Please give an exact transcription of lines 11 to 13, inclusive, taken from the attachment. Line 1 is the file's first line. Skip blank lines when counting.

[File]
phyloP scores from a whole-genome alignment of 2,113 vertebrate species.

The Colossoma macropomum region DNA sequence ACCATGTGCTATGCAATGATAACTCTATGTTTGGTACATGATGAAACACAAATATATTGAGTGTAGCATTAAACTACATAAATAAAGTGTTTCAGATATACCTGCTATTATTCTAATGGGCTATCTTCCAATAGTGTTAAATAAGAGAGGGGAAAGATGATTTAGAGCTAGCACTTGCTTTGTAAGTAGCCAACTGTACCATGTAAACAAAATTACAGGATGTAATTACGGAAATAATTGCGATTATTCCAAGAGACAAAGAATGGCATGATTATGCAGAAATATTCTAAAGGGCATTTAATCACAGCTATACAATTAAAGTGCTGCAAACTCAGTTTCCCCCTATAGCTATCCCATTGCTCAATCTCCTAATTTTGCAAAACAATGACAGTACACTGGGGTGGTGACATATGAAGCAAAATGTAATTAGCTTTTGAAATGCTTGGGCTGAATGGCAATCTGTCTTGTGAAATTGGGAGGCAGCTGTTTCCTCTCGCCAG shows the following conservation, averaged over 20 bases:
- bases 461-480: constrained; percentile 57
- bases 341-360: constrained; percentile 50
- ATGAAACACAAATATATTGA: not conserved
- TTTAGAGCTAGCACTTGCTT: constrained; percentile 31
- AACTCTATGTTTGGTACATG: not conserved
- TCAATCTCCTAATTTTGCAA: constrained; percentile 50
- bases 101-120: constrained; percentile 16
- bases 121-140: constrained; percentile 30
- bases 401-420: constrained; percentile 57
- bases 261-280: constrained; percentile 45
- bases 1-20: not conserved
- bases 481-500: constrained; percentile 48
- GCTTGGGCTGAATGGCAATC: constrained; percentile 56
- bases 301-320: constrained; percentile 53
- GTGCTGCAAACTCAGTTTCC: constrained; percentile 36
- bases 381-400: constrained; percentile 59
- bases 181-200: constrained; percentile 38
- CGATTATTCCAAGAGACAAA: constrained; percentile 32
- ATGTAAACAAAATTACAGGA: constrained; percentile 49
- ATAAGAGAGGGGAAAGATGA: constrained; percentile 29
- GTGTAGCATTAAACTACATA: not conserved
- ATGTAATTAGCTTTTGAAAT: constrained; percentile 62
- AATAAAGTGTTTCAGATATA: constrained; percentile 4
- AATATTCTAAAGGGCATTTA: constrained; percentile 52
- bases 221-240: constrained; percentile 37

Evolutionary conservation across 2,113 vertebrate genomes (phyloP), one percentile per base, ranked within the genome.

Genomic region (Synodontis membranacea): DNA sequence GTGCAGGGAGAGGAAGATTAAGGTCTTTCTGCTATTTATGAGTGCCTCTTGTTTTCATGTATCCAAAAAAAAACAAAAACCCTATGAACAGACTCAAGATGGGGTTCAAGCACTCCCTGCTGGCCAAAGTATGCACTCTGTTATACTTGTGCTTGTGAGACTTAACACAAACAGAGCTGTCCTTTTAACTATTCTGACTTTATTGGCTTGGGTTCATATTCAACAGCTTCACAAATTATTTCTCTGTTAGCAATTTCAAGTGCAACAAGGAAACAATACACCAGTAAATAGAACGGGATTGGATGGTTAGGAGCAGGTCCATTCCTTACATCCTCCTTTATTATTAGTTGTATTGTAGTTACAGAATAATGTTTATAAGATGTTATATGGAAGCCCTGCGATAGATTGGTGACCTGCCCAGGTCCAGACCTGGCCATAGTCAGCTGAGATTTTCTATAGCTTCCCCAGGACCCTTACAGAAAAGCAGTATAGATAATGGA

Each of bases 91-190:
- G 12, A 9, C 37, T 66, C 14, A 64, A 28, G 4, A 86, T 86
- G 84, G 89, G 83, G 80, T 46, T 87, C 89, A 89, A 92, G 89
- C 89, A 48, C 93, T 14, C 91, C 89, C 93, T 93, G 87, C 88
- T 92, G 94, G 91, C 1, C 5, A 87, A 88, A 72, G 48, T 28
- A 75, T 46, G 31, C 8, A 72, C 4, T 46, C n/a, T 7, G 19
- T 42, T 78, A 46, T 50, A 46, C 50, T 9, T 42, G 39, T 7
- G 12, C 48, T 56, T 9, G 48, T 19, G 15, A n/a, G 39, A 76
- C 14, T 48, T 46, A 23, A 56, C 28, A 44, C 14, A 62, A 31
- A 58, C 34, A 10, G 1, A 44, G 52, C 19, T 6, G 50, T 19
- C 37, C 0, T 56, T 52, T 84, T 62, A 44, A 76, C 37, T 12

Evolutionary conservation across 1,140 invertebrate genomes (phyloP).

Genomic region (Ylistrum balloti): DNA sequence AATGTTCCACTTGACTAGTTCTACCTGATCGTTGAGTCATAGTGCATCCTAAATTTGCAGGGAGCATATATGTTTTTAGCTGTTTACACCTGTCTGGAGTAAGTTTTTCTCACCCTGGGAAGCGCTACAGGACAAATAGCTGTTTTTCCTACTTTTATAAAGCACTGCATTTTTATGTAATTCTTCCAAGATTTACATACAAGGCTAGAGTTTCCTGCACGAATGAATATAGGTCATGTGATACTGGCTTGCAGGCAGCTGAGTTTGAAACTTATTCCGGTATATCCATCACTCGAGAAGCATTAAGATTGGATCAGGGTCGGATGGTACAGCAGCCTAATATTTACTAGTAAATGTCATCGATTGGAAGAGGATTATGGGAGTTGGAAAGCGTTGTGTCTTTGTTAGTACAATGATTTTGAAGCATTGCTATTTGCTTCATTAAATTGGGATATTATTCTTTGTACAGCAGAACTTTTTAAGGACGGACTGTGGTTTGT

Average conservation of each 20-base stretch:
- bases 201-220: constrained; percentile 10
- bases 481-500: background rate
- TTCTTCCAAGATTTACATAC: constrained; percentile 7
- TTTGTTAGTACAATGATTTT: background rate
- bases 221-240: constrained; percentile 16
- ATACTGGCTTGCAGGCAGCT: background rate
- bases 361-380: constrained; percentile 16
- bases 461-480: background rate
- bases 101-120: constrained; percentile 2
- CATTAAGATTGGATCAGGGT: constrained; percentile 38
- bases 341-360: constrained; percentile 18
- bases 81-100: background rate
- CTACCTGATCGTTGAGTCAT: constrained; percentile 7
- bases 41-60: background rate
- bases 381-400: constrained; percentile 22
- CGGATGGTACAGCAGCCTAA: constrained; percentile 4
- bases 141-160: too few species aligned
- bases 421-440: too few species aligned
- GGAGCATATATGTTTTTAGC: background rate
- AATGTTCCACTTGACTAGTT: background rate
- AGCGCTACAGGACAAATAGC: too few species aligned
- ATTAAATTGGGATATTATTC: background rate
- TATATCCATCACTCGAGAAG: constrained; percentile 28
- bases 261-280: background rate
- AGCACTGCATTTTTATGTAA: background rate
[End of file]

- bases 401-420: constrained; percentile 57
- bases 261-280: constrained; percentile 45
- bases 1-20: not conserved